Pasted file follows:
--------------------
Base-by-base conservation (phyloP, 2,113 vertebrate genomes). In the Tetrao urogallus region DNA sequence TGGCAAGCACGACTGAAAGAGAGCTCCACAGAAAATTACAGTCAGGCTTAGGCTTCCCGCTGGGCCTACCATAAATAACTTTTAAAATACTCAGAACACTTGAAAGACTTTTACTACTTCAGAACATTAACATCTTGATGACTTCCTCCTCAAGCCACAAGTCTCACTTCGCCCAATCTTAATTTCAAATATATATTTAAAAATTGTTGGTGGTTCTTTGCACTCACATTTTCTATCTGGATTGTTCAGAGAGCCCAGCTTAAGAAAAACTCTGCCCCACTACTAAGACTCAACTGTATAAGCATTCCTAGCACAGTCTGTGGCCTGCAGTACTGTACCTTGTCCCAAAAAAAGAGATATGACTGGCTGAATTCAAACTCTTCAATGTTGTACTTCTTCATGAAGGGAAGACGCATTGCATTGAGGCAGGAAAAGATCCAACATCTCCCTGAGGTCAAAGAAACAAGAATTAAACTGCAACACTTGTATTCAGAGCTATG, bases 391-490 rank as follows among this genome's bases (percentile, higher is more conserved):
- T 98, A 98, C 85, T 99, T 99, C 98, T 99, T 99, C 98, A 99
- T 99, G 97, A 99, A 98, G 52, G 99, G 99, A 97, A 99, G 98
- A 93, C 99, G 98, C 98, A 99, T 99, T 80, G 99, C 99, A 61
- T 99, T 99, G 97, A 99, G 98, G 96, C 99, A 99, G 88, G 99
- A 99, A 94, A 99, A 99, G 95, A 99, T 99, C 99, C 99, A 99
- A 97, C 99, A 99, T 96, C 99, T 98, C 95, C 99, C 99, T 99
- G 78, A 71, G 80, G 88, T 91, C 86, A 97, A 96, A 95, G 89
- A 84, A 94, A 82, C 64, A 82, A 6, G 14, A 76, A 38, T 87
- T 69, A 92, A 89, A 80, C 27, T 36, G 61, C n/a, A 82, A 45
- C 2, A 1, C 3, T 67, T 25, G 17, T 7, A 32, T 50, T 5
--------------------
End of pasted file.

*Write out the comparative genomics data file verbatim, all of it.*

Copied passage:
Base-by-base conservation (phyloP, 2,113 vertebrate genomes). In the Tetrao urogallus region DNA sequence TGGCAAGCACGACTGAAAGAGAGCTCCACAGAAAATTACAGTCAGGCTTAGGCTTCCCGCTGGGCCTACCATAAATAACTTTTAAAATACTCAGAACACTTGAAAGACTTTTACTACTTCAGAACATTAACATCTTGATGACTTCCTCCTCAAGCCACAAGTCTCACTTCGCCCAATCTTAATTTCAAATATATATTTAAAAATTGTTGGTGGTTCTTTGCACTCACATTTTCTATCTGGATTGTTCAGAGAGCCCAGCTTAAGAAAAACTCTGCCCCACTACTAAGACTCAACTGTATAAGCATTCCTAGCACAGTCTGTGGCCTGCAGTACTGTACCTTGTCCCAAAAAAAGAGATATGACTGGCTGAATTCAAACTCTTCAATGTTGTACTTCTTCATGAAGGGAAGACGCATTGCATTGAGGCAGGAAAAGATCCAACATCTCCCTGAGGTCAAAGAAACAAGAATTAAACTGCAACACTTGTATTCAGAGCTATG, bases 391-490 rank as follows among this genome's bases (percentile, higher is more conserved):
- T 98, A 98, C 85, T 99, T 99, C 98, T 99, T 99, C 98, A 99
- T 99, G 97, A 99, A 98, G 52, G 99, G 99, A 97, A 99, G 98
- A 93, C 99, G 98, C 98, A 99, T 99, T 80, G 99, C 99, A 61
- T 99, T 99, G 97, A 99, G 98, G 96, C 99, A 99, G 88, G 99
- A 99, A 94, A 99, A 99, G 95, A 99, T 99, C 99, C 99, A 99
- A 97, C 99, A 99, T 96, C 99, T 98, C 95, C 99, C 99, T 99
- G 78, A 71, G 80, G 88, T 91, C 86, A 97, A 96, A 95, G 89
- A 84, A 94, A 82, C 64, A 82, A 6, G 14, A 76, A 38, T 87
- T 69, A 92, A 89, A 80, C 27, T 36, G 61, C n/a, A 82, A 45
- C 2, A 1, C 3, T 67, T 25, G 17, T 7, A 32, T 50, T 5